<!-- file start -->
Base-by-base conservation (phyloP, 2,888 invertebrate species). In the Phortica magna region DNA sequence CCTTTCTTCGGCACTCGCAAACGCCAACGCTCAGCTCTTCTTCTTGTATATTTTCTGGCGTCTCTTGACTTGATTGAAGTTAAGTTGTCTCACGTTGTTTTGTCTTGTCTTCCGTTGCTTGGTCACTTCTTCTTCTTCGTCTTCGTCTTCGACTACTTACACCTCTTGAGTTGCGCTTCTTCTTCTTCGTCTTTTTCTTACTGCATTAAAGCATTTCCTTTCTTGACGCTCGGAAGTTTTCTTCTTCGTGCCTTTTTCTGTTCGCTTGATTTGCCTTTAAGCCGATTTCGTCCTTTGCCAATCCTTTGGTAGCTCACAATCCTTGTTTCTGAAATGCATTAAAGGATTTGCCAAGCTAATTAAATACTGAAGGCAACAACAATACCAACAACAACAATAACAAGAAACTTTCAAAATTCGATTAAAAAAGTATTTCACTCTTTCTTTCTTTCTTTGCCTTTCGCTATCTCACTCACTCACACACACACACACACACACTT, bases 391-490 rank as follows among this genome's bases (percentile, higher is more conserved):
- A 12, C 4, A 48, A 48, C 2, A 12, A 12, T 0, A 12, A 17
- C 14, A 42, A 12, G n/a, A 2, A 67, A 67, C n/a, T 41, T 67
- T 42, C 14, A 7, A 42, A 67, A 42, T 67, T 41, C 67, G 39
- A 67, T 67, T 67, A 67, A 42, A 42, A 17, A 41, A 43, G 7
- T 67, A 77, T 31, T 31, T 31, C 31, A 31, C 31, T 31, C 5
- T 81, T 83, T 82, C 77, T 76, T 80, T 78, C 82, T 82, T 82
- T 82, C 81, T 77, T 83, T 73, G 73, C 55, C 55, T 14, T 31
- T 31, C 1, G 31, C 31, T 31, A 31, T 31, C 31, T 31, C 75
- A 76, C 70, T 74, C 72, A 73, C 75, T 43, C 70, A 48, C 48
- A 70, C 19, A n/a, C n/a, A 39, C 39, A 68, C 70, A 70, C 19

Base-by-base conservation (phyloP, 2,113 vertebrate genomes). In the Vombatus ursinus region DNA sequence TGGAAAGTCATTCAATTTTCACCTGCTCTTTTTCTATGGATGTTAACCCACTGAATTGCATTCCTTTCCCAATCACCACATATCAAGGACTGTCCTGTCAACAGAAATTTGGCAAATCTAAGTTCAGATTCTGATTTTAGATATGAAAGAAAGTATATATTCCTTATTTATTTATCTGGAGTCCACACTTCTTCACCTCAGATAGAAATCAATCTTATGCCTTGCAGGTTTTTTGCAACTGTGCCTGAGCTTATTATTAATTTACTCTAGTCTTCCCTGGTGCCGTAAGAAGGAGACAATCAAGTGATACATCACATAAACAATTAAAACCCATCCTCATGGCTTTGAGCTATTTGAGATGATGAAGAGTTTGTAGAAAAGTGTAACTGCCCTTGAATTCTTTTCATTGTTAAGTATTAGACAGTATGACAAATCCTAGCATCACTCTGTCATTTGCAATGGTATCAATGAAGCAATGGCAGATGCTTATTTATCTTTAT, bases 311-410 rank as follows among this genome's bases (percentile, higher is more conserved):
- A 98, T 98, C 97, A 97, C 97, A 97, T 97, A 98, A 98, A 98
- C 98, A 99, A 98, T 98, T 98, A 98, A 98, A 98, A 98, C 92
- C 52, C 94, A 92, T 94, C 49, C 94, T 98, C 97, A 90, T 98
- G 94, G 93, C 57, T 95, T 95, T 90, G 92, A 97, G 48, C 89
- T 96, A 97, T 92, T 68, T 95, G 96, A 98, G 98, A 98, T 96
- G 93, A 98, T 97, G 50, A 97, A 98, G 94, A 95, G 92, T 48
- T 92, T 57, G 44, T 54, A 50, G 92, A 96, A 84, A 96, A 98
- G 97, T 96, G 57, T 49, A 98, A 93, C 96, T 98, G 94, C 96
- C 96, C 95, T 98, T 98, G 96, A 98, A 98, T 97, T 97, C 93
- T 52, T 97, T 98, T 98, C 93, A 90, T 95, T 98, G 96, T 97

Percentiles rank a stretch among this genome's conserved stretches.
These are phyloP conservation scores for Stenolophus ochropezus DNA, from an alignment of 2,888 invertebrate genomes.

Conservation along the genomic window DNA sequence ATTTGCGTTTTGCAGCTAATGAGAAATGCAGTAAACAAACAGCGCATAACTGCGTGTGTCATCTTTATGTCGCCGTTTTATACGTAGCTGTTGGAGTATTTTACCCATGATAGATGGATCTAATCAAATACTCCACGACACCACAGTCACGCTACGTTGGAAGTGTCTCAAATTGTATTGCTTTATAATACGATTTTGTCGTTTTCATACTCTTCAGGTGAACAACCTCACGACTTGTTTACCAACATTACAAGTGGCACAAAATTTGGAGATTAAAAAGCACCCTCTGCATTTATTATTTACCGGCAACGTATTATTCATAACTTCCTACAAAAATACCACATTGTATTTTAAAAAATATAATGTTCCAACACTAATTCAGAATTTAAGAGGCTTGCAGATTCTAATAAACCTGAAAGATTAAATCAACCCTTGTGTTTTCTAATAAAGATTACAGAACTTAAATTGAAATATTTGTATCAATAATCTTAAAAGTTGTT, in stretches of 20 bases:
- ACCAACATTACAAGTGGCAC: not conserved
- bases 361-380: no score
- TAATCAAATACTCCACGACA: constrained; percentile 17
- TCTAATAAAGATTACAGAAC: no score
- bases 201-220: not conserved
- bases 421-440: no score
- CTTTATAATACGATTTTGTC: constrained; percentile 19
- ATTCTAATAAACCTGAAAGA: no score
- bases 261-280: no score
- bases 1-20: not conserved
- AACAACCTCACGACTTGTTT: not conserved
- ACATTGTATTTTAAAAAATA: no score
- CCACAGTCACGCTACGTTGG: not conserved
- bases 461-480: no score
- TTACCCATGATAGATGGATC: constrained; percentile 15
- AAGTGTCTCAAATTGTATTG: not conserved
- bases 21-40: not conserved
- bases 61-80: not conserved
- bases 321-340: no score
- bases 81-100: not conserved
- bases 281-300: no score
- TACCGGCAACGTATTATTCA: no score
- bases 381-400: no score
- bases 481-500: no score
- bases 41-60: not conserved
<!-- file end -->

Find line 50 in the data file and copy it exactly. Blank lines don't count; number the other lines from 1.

- bases 41-60: not conserved